Marseille came out fighting on Sunday following coach Marcelo Bielsa’s shock resignation, accusing the Argentine of trying to hold them prisoner.
A strongly-worded club statement claimed: “Marseille possess a sufficiently rich history to refuse to surrender to the rule of one man”.
The French giants insisted they wouldn’t be “held prisoner by a man who places his personal interests high above those of the club” in resigning after Saturday’s Ligue 1 curtain-raiser, a 1-0 home loss to Caen.
The attack on the man known as ‘El Loco’ (the mad man) came less than 24 hours after he had delivered what captain Steve Mandanda described as his “hammer blow”.
“I have resigned from my post as manager of Marseille,” the 60-year-old told a stunned post-match news conference after the season-opening 1-0 home loss to Caen.
He blamed last minute changes to his contract for the decision which left Marseille president Vincent Labrune dumbfounded.
“I am, like all the supporters, dazed by Marcelo Bielsa’s shock decision,” Labrune declared in a statement released early Sunday.
“However, we take note of this decision which places the club in a difficult place having started the new season with a home defeat,” Labrune added.
Franck Passi will act as the caretaker manager
He confirmed that one of Bielsa’s assistants, Franck Passi, would step up as caretaker coach pending a permanent replacement.
The club owner Margarita Louis-Dreyfus assured fans they would “take all necessary measures in the coming days to enable Marseille to enjoy a season to the height of its expectations”.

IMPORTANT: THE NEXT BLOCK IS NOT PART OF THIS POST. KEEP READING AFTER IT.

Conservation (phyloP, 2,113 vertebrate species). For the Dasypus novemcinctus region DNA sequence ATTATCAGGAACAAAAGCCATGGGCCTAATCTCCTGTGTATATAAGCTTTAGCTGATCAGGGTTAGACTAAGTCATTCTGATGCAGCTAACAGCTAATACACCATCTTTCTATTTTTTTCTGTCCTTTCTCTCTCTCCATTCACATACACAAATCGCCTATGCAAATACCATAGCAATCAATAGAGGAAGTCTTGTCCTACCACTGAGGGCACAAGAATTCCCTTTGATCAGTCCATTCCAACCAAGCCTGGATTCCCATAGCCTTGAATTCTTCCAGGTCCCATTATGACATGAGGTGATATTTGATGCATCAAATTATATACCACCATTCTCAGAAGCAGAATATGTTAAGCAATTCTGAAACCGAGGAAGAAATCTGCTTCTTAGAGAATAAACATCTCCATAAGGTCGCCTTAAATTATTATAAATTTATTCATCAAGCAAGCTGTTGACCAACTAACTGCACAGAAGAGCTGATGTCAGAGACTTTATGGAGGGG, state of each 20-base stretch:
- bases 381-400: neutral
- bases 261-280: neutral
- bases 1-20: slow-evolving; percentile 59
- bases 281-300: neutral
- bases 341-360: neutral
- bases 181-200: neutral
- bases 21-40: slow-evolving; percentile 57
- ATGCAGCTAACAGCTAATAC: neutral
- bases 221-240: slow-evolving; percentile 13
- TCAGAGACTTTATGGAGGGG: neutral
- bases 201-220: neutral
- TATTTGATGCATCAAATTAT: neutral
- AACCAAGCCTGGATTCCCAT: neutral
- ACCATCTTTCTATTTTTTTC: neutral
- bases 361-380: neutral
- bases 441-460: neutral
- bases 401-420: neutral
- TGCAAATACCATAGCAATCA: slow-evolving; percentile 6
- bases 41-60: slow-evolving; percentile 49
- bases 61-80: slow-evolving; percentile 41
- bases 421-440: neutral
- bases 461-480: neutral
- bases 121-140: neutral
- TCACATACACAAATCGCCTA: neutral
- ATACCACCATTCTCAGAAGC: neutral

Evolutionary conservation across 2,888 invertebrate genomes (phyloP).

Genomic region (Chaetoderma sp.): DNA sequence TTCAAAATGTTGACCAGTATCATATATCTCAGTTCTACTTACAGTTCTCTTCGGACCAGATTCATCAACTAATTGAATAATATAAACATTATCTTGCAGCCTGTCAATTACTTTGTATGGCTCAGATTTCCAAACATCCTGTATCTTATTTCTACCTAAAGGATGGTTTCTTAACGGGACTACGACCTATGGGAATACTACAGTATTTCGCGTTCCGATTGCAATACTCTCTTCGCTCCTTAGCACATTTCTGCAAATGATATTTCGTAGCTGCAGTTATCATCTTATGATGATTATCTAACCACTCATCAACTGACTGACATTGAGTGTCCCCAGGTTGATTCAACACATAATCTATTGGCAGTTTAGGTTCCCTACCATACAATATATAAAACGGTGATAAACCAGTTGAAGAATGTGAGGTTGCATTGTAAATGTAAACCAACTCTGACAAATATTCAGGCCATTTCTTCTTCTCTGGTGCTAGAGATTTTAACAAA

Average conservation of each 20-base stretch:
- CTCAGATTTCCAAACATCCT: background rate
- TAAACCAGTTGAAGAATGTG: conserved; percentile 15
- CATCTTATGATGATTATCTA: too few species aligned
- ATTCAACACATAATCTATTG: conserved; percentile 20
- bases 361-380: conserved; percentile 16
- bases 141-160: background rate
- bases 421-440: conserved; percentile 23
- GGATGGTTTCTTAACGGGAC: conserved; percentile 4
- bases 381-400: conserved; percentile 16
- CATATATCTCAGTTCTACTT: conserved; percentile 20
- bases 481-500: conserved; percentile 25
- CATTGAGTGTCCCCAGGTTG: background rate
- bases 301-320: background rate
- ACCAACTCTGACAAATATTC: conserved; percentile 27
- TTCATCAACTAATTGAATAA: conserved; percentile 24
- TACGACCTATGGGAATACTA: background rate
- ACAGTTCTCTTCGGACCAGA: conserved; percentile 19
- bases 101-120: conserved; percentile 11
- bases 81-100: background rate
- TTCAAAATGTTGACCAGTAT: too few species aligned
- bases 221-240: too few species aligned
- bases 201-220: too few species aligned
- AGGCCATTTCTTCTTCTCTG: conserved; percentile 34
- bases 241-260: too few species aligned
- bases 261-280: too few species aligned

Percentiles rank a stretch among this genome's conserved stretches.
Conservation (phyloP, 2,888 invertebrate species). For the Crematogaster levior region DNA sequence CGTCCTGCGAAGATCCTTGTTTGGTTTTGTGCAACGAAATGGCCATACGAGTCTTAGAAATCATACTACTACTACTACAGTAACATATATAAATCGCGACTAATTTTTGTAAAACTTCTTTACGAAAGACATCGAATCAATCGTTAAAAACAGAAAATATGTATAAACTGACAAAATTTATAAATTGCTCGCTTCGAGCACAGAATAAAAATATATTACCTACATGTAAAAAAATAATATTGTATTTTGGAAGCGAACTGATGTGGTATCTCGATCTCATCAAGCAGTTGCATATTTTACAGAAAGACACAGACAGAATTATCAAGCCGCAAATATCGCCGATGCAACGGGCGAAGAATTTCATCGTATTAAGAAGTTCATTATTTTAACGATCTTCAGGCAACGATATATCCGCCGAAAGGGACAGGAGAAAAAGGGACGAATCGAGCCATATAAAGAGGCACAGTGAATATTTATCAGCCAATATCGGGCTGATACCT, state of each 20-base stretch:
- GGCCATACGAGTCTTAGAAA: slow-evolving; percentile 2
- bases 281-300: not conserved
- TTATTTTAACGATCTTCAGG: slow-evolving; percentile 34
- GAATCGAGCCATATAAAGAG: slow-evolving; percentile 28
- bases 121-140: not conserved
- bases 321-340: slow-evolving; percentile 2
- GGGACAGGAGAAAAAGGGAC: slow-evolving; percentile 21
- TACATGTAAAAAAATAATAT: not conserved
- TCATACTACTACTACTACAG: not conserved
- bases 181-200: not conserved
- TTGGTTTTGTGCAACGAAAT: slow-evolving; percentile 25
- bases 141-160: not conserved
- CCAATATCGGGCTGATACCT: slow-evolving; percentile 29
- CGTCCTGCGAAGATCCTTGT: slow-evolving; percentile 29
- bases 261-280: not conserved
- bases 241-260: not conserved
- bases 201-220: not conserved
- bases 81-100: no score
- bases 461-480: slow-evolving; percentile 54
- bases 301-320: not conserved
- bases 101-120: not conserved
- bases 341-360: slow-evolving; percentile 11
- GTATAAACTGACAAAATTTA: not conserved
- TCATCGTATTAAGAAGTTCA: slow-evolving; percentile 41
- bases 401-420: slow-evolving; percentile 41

Bielsa in his resignation rocket wrote: “I am sad and frustrated.
“I cannot accept the situation of instability at the club.
“We had reached an agreement on a contract extension for 2016-2017, which was missing just a signature.”
Bielsa said he had met on Wednesday with the club’s chief executive Philippe Perez and Igor Levin, Louis-Dreyfus’s lawyer.
“They wanted to change the contract,” he complained.
“I took this final decision as working together requires a minimum of trust, which we do not have.”
And in a direct barb at Labrune he concluded: “Even if I don’t think you wanted this, what’s happened comes with your authority, I think you know what’s gone on.”
Labrune questioned Bielsa’s version of events.
“I find it hard to understand how a straightforward meeting on Wednesday about the finer points of this contract could be behind this precipitous decision despite all his demands having been met.”
Bielsa, who guided Chile to the last 16 at the 2010 World Cup, was at pains to point out his abrupt exit had nothing to do with money, revealing he had turned down a new deal multiplying his salary threefold.
And he said he’d been patient with the club, despite uncertainty in the way they had conducted themselves in the close-season transfer market.
It was a massive hammer blow – Steve Mandanda
Mandanda spoke for his astonished teammates, describing Bielsa’s departure as “a massive hammer blow”.
“At Thursday’s press conference, everything was fine, it was all positive,” the France international goalkeeper added.
“He was an important part of the club, for the team. We are disappointed. We don’t know the ins and outs of it, we don’t know what has happened. But we respect his decision.
“He developed almost the entire squad. And what’s delicate about all this, there are players who came here because of him.
“We all got on well with him, with a good game plan compared to past seasons.
“But he’s made his mind up, and we just have to accept that.”
Quizzed on what Labrune had told the team Mandanda said: “He told us he was above all disappointed because he’s still a great coach who made us all grow. He is remaining composed.”
Teammate Florent Thauvin added: “We haven’t seen Bielsa but we had a chat in the changing room with the president who reassured us, we’re not going to dwell on it, we have a season ahead of us.”
. By AFP